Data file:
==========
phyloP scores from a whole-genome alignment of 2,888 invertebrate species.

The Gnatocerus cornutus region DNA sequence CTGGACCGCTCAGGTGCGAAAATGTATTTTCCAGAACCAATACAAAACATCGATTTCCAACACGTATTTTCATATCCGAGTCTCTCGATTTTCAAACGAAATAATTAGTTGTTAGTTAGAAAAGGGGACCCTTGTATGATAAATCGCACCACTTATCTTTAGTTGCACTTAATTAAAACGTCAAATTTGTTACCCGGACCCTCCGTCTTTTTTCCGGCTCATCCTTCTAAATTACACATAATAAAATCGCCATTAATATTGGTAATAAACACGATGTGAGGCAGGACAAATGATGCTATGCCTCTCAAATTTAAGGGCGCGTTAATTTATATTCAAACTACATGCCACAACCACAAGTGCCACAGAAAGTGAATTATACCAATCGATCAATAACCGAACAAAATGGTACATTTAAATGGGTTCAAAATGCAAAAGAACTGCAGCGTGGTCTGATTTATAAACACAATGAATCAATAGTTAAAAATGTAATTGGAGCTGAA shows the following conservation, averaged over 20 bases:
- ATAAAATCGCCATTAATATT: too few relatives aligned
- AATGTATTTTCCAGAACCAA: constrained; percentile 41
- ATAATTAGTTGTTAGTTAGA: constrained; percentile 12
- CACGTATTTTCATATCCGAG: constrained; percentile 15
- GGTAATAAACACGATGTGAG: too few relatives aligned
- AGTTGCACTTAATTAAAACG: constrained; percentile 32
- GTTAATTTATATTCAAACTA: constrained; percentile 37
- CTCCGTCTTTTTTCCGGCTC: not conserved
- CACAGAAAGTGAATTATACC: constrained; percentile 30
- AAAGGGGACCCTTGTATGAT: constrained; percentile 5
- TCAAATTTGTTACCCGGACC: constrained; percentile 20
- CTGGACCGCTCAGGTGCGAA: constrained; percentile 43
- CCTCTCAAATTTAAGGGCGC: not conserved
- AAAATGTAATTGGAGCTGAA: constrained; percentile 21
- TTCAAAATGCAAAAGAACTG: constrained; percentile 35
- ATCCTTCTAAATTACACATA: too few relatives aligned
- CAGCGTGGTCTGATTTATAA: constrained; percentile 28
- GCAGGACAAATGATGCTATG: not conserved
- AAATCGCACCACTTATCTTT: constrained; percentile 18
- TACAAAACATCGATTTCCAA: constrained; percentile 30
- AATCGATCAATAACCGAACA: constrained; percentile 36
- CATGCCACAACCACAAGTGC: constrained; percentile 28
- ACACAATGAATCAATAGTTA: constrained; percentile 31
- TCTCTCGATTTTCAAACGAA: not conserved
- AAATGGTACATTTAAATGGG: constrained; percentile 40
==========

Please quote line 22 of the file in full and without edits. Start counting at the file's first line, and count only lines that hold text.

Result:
- TACAAAACATCGATTTCCAA: constrained; percentile 30